Relative consumption means the weight of packaging material relative to a measure of business activity, e.g. turnover.
Renewable means material that is composed of biomass from a living source and that can be continually replenished. Renewable materials include paper and cardboard from sustainably grown wood fibre, or a biopolymer from a sustainable source.
Reusable means a characteristic of packaging that has been conceived and designed to accomplish within its life cycle a certain number of trips or uses for the same purpose for which it was conceived.
Sustainable materials are materials that support a circular economy for packaging and other sustainability outcomes, e.g. that are renewable; that contain recycled materials; that have the potential to be recovered for reuse, recycling, composting or energy recovery; that minimise toxic or hazardous components; and/or that meet third party certified standards in their supply chain.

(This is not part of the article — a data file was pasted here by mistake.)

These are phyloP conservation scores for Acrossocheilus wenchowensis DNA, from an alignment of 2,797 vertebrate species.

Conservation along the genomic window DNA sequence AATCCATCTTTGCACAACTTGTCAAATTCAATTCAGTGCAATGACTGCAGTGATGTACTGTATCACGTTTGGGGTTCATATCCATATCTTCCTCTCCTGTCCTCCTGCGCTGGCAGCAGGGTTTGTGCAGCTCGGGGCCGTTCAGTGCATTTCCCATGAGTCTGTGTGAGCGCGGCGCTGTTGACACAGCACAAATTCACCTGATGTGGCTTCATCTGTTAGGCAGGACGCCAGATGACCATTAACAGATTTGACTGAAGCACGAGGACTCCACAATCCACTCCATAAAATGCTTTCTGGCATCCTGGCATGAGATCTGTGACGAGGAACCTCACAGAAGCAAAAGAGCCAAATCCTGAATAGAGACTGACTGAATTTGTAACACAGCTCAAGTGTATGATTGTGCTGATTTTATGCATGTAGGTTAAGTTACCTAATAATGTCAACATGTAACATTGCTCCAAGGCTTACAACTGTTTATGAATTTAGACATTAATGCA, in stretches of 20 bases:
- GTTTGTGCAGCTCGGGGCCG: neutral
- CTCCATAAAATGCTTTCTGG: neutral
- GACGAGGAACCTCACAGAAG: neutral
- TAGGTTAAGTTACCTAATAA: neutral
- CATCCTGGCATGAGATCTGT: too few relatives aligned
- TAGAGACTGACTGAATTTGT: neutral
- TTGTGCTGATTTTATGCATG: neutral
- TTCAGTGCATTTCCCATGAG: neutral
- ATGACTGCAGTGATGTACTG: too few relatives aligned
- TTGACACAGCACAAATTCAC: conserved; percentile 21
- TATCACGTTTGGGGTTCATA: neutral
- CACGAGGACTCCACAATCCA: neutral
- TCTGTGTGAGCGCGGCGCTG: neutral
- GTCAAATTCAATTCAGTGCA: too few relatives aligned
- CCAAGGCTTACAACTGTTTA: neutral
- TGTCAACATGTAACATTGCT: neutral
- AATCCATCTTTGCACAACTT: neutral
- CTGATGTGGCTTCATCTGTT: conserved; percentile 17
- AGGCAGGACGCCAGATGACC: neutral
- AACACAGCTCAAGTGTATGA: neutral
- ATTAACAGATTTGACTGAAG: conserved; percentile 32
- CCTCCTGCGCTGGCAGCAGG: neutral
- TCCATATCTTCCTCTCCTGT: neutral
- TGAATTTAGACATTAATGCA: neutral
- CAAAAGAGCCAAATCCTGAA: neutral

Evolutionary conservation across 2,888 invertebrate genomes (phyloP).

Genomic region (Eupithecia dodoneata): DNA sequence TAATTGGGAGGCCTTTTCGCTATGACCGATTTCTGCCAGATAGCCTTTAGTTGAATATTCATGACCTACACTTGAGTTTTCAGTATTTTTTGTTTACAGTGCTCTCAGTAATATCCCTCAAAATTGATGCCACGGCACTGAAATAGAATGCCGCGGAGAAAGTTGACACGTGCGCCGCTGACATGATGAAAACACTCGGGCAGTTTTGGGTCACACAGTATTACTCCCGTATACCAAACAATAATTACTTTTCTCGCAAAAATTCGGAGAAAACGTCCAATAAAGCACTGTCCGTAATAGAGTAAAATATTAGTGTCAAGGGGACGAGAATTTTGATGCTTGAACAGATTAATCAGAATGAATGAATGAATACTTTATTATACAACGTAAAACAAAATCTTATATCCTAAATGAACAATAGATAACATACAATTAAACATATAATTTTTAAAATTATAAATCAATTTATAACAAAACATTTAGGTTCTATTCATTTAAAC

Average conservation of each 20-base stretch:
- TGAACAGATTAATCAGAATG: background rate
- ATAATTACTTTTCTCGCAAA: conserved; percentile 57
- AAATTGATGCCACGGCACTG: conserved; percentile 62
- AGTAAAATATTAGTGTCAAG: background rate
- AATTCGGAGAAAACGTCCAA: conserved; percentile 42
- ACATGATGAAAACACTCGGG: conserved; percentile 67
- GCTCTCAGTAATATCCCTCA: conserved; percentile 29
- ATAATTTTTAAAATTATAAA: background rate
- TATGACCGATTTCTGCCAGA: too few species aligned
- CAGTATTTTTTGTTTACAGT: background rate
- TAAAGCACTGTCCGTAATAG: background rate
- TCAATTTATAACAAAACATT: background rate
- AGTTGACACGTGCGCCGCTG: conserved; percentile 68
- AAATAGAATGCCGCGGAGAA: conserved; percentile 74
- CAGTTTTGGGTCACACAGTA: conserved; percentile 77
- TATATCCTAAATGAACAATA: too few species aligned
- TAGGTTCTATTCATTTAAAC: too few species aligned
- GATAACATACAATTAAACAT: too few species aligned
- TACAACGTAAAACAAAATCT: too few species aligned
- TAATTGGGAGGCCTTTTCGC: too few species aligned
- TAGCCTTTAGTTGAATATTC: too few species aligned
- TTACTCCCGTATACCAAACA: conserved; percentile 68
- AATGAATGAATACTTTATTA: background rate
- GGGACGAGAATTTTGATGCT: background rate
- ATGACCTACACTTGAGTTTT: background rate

Tier 1 supplier provides goods or services directly to the procuring entity.
Tier 2 supplier provides goods or services indirectly through an intermediary to the procuring entity. Beyond tier 2 suppliers provide goods or services indirectly through more than one intermediary to the procuring entity.
Waste hierarchy places the highest priority on avoidance (action to reduce the amount of waste generated) followed by resource recovery (reuse) followed by recycling, reprocessing and then energy recovery, consistent with the most efficient use of the recovered resources; and finally, disposal in the most environmentally responsible manner.[i]
[i] Based on NSW EPA, http://www.epa.nsw.gov.au/wastestrategy/waste-hierarchy.htm